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British Ambassador to the UN Karen Pierce talks with U.S. Ambassador to the UN Nikki Haley at a Security Council heaeing on April 10, 2018, about last week's chemical weapons attack in Douma, Syria. Photo: Drew Angerer/Getty Images

While last week’s horrific chemical weapons attack in Douma has seized the world’s attention, potentially pushing President Trump toward military action, Bashar al-Assad's regime has used chemical weapons more than 20 times since last year’s missile strike, and as many as eight times just since the beginning of 2018. So the question is: What comes after strikes?

The big picture: For Assad, the benefits of using these weapons have outweighed the costs. The U.S. and the international community must change that calculus through a range of economic, diplomatic and legal efforts, in addition to any military response. Otherwise, attacks will resume once the spotlight is gone.

Since the Khan Shaykhun attack last year, options to address these crimes have only gotten worse: Russia has obstructed any UN attempts to hold Assad accountable and deliberately ignored its obligations under the Chemical Weapons Convention.

But the U.S. and like-minded nations can still leverage a more robust response, nested within a larger strategy for pressing Assad (and his supporters) to end deliberate civilian targeting and negotiate a settlement to the war. Specific elements of the strategy might include:

  • Punitive strikes against Syrian aircraft to prevent future atrocities, ideally in combination with allies across Europe and the Middle East
  • Targeting remaining sites of Syrian chemical weapons research, development and production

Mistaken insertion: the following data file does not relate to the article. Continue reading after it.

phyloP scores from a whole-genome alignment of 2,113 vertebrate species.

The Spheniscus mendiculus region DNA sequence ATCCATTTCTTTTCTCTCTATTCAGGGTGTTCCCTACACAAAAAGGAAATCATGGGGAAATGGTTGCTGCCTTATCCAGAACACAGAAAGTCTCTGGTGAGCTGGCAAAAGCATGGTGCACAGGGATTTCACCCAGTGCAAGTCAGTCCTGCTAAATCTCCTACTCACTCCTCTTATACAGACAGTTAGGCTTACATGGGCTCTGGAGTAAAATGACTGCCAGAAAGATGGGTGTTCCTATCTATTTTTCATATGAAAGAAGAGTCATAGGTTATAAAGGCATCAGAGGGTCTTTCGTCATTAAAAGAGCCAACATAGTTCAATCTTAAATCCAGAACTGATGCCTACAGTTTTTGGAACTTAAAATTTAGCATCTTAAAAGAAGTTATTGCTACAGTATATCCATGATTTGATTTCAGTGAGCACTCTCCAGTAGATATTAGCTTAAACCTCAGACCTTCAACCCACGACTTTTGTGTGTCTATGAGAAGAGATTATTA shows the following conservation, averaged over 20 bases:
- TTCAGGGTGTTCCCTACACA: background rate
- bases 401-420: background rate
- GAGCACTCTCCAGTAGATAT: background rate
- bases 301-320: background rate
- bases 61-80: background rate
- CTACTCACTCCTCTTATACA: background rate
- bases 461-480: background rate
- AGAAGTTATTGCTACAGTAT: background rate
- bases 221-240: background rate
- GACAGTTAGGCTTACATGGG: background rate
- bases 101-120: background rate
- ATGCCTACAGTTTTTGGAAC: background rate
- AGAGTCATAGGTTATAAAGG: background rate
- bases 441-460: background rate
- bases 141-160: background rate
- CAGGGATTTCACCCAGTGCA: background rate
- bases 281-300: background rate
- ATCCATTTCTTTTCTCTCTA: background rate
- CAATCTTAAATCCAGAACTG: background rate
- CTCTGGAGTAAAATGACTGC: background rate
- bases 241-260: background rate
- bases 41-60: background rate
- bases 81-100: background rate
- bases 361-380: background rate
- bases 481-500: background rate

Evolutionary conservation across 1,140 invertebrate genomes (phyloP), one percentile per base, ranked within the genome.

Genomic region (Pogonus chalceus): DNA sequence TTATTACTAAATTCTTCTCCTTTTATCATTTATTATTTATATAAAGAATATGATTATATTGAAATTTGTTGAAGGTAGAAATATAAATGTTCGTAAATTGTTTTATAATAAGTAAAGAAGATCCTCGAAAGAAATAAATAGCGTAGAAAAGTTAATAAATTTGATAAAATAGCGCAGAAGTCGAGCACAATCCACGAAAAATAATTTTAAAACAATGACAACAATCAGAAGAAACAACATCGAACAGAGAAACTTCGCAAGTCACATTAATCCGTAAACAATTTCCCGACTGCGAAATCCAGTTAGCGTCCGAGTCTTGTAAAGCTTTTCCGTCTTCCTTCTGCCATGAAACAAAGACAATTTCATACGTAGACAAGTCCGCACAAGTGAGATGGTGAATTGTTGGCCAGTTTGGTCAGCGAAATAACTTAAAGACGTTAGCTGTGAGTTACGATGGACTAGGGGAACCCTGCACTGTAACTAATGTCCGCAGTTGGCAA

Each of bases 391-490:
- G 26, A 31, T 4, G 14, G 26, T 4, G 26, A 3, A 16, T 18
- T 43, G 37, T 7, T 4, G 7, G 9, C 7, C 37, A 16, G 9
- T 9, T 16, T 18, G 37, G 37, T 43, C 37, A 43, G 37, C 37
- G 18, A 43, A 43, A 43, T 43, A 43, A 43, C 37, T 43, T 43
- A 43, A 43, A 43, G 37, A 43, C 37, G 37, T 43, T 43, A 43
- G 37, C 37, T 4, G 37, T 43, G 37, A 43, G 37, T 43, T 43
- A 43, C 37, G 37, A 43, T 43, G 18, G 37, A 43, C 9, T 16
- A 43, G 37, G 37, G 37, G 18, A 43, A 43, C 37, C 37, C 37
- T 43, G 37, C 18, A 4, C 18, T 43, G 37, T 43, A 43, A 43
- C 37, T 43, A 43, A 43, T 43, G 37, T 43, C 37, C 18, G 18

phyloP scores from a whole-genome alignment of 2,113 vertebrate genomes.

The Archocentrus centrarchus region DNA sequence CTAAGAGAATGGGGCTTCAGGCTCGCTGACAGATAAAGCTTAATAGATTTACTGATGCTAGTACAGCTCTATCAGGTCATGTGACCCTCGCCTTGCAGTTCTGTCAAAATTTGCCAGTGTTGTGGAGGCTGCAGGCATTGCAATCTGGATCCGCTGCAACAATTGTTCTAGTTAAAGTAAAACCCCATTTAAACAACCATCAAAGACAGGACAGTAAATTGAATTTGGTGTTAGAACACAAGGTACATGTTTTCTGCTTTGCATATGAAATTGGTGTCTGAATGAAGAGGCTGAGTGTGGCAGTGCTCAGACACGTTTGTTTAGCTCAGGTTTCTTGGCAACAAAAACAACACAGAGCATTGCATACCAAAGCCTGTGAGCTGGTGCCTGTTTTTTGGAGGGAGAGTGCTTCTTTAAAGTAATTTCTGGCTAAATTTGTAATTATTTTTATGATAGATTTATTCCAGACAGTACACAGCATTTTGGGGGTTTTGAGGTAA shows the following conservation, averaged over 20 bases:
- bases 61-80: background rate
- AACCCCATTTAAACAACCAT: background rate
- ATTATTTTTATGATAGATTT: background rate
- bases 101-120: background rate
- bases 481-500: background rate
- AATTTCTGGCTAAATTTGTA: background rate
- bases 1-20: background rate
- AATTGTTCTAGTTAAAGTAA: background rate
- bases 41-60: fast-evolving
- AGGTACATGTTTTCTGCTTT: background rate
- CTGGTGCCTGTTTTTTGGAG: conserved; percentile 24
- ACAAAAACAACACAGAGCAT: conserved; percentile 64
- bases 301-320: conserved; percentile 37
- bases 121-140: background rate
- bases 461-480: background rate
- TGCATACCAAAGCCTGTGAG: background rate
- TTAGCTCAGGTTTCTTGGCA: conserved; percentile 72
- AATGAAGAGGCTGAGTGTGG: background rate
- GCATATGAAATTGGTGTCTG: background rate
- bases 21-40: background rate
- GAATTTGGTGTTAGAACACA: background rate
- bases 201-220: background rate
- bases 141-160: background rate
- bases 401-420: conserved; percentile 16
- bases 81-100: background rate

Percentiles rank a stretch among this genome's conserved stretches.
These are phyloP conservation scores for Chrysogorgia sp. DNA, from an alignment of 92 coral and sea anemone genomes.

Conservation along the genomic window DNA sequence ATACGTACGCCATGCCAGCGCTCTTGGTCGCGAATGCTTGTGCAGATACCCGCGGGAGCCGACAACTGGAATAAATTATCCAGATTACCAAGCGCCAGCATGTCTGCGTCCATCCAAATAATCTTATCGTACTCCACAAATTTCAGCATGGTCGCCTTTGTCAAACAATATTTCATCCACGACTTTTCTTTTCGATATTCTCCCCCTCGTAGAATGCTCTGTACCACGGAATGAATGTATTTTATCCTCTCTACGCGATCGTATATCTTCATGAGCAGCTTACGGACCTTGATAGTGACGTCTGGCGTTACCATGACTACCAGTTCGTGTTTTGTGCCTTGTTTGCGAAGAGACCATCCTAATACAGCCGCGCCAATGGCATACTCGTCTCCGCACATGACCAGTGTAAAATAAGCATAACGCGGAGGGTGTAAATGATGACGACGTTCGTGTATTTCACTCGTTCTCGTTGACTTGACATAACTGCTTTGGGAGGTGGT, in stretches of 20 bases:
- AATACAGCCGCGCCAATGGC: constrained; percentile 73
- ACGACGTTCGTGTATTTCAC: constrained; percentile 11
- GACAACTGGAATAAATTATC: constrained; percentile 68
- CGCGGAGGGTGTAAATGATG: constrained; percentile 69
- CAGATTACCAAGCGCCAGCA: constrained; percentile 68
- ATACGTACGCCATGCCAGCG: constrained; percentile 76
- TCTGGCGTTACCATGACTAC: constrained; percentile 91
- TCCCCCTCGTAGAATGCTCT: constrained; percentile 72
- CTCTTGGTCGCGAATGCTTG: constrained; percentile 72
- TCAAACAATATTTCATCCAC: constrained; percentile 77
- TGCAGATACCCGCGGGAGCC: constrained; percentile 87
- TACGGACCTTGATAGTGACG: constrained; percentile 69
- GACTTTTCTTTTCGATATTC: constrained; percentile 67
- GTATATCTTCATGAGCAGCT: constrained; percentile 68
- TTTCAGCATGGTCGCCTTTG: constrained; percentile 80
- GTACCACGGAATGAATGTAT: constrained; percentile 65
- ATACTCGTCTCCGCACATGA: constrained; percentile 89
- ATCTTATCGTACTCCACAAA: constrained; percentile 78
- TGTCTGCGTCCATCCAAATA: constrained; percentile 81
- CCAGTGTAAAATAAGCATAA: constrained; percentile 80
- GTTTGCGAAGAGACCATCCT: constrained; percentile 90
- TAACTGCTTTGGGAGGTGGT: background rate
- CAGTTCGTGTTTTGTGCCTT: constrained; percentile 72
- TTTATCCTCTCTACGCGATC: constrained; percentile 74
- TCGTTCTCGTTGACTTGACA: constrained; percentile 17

• Sanctioning Iran, Russia and North Korea for their support of Assad’s weapons programs
  • Multilateral negotiations on Syria’s future that hold Assad accountable for any future civilian targeting
  • Using the International Partnership Against Impunity for the Use of Chemical Weapons to initiate noncompliance proceedings and refer Syria to the Security Council

The bottom line: The U.S. and its partners should broaden the menu of response options to ensure that every civilian attack comes at a steep cost to the Assad regime. After seven years, with 500,000 dead and millions displaced, Syrian civilians deserve no less.

Rebecca Hersman is director of the Project on Nuclear Issues and senior adviser in the International Security Program at the Center for Strategic and International Studies.

Go deeper: Read an extended take from Rebecca Hersman and Melissa Dalton at CSIS.

Go deeper

Updated 2 hours ago - Health

First North American Omicron cases identified in Canada

COVID-19 testing personnel at Toronto Pearson International Airport in September. Photo: Steve Russell/Toronto Star via Getty Images

The first two cases of the new Omicron variant have been detected in North America, the Canadian government announced Sunday evening.

Driving the news: The World Health Organization has named Omicron a "variant of concern," but cautioned earlier on Sunday that it is not yet clear whether it's more transmissible than other strains of COVID-19.

6 hours ago - Health

WHO: Not yet known whether Omicron leads to more severe disease

Photo illustration: Pavlo Gonchar/SOPA Images/LightRocket via Getty Images

The World Health Organization on Sunday said that it is not yet clear whether the newly discovered Omicron variant is more transmissible than other strains of the COVID-19 virus.

Why it matters: The agency's statement comes as the variant, discovered in South Africa, has already been detected in European and Asian countries.

11 hours ago - Health

Fauci: Omicron variant will "inevitably" be found in U.S.

Photo: Chip Somodevilla/Getty Images

Anthony Fauci, the director of the National Institute of Allergy and Infectious Diseases, cautioned on Sunday that the COVID-19 Omicron variant will "inevitably" be found in the United States.

Driving the news: Fauci, Biden's chief medical adviser, told ABC's George Stephanopoulos on "This Week" that U.S. officials will meet with colleagues from South Africa later on Sunday to try to determine the severity of the cases, as countries scramble to learn more about the variant.